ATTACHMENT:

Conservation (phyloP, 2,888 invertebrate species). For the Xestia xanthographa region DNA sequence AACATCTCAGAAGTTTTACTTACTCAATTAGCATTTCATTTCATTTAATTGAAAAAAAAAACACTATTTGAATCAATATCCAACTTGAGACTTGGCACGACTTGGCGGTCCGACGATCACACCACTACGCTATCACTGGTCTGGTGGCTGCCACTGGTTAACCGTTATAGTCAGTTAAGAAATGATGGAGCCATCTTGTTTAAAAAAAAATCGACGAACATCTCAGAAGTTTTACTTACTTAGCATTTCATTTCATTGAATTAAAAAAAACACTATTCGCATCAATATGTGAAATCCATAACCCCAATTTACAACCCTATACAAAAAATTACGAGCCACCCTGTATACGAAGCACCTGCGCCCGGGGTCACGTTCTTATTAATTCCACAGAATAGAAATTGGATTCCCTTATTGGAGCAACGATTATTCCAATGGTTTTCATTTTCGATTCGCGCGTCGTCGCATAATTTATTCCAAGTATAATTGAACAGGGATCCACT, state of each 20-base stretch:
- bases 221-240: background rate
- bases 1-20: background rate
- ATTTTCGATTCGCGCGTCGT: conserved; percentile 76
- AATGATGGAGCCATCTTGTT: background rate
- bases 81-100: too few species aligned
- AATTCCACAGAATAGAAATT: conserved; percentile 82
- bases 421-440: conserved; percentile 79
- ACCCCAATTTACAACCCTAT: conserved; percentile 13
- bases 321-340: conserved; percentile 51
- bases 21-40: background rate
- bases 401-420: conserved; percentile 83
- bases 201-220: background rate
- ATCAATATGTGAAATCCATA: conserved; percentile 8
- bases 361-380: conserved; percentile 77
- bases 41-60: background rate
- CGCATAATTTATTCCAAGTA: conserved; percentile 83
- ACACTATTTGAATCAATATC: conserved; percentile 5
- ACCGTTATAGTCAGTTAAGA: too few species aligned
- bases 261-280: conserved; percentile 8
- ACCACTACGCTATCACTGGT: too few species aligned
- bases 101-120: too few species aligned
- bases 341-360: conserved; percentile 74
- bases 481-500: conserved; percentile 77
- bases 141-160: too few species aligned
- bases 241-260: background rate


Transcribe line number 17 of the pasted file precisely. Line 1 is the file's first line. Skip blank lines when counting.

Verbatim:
- CGCATAATTTATTCCAAGTA: conserved; percentile 83